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The Effects Of Alternative Seasonal Price Differentials On Milk Production In New York

Listed author(s):
  • Kaiser, Harry M.
  • Oltenacu, Pascal A.
  • Smith, Terry R.

Uneven monthly milk production (seasonality) is a major problem in the New York dairy industry. This article estimates expected monthly milk production response to a set of hypothetical seasonal price differentials designed to reduce the degree of seasonality. The analysis is based on a random mail survey and farm record data. The results indicate that a seasonal price differential of $1.12 per cwt. (over three times the current differential) would be necessary to completely balance spring and fall production in New York, based on the perceptions of farmers surveyed. Also, producers with better managerial skills are shown to be able to reduce their seasonality at a significantly lower price differential than less skilled farm managers.

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Article provided by Northeastern Agricultural and Resource Economics Association in its journal Northeastern Journal of Agricultural and Resource Economics.

Volume (Year): 17 (1988)
Issue (Month): 1 (April)

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Handle: RePEc:ags:nejare:29069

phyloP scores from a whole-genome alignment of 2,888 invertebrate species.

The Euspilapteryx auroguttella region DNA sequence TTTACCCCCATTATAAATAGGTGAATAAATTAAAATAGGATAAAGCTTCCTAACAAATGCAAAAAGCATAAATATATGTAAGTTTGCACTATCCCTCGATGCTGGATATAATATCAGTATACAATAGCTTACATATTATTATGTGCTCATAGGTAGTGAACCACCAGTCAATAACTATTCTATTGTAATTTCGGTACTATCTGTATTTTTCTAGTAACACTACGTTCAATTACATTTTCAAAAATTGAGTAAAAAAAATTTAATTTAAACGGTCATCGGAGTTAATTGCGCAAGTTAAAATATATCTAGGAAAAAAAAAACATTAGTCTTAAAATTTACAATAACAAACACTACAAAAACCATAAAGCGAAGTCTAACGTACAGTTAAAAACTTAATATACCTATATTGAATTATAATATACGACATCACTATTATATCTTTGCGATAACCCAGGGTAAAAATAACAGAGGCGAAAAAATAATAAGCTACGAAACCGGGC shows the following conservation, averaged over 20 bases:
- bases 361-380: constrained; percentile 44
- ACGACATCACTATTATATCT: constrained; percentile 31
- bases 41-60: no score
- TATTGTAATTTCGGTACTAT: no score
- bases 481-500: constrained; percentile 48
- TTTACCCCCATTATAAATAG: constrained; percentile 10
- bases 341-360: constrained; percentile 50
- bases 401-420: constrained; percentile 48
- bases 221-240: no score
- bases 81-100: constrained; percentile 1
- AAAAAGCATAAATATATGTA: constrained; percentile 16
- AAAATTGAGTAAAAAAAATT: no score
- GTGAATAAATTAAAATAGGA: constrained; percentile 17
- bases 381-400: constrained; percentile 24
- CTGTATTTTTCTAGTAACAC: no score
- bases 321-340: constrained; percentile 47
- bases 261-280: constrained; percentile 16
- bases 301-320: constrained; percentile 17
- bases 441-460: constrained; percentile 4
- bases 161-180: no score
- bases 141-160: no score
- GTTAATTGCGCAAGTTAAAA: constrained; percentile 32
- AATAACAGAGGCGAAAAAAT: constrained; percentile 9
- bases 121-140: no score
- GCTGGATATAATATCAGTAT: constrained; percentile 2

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  1. Kaiser, Harry M., 1986. "A Primer on Federal Milk Marketing Orders in the United States," EB Series 185849, Cornell University, Department of Applied Economics and Management.
  2. Quinn, William & Wasserman, Walter, 1983. "The Dairyman's Guide to Milk Marketing," EB Series 185767, Cornell University, Department of Applied Economics and Management.
  3. Richard J. H. Caine & D. Peter Stonehouse, 1983. "Adjusting the Seasonality of Milk Shipments in Canada: Problems, Economic Impacts and Potential Policies," Canadian Journal of Agricultural Economics/Revue canadienne d'agroeconomie, Canadian Agricultural Economics Society/Societe canadienne d'agroeconomie, vol. 31(3), pages 331-350, November.
  4. Hall, Seth C. & Oltenacu, Pascal A. & Milligan, Robert A., 1987. "Returns to Dairy Producers Under Different Seasonal Production Patterns," Research Bulletins 183664, Cornell University, Department of Applied Economics and Management.
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